I also have some thoughts about the "stages" of grief, which may be different than what's been expressed. I taught Dying & Death classes for 12 years at the college where I worked (that was an experience in itself - as i never expected to teach such a course in my 30's!). But over the years have also had both personal experience and training re: those initial stages developed by Kubler Ross. She was great in starting this awareness, but most grief therapists now caution against viewing any stages, as there are many more than "five" phases that people can pass through, and not everyone goes through all the "stages' as we're used to seeing them. And sometimes denial can be as healthy a coping mechanism as acceptance. It's so much more complicated, and I think too many people start to feel they "should' be going through these stages, and if they don't get to acceptance, there's something wrong or bad about that. There's a concept developed by Marsha Linehan called Radical Acceptance that months ago we kind of started discussing here, but that wasn't my point at the moment.

I wanted to share a personal experience. When my mother was dying back in 1993 I was in the nursing home and everytime I was expressing some anger (especially at her LACK of decent pain management) I was being told I was in the "anger stage", because these people had training in the five 'stages" of grief and that, of course, made it easy for them to "diagnose" me. It also made it easy for them to say the lack of pain management for my mother dying of lung, and later bone, cancer was all about my anger rather than their antiquated views of pain management, and beliefs that "suffering" was a noble thing as per their religious beliefs (not meant to offend anyone here, these things shouldn't get confused when providing pain management IMHO). The siimplistic view of these stages of grief I think can sometimes do more harm than good, and fatherjohn please, PLEASE don't take this personally. I would only hope that when you are training maybe you would start to broaden that view of grief. Even Kubler Ross in her later years changed and broadened her perspective. It was a good starting point for an area that years ago no one knew anything about, but they now turn into something that's just quick to pull out of someone's head, rather than saying grief encompasses all kinds of things, and not everyone goes through all them, and acceptance isn't always the best thing to push for.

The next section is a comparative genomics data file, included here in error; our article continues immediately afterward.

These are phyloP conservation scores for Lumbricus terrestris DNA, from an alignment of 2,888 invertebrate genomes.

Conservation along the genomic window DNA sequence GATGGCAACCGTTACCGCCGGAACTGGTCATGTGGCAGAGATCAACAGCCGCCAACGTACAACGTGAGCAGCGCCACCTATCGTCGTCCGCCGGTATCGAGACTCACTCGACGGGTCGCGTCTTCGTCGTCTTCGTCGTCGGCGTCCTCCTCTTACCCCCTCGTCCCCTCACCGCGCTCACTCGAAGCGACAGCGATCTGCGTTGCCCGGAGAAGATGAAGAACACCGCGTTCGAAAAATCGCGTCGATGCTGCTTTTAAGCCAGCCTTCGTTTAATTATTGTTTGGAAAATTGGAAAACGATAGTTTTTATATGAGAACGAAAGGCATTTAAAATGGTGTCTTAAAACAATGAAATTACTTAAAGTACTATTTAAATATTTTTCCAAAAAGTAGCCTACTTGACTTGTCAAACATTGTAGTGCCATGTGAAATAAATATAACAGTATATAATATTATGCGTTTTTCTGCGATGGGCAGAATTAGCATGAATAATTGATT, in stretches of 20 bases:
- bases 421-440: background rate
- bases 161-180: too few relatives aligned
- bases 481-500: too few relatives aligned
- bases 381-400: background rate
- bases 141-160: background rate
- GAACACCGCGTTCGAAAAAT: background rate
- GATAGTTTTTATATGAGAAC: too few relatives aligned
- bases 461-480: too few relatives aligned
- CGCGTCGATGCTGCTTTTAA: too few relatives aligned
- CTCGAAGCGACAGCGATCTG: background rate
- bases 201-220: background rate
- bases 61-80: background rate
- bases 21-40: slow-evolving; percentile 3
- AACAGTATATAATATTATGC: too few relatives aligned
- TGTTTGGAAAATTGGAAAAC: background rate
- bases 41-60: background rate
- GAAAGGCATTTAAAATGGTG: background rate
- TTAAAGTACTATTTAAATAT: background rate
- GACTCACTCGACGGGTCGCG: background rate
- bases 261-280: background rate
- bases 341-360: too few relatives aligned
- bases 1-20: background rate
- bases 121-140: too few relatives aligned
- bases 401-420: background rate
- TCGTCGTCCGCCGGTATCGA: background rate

Oh, I so hope I haven't offended the people here I care about!!! But I had to get this off my chest.

And I still miss our other thread! sad

PaLady

White Beard
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Date Joined Feb 2009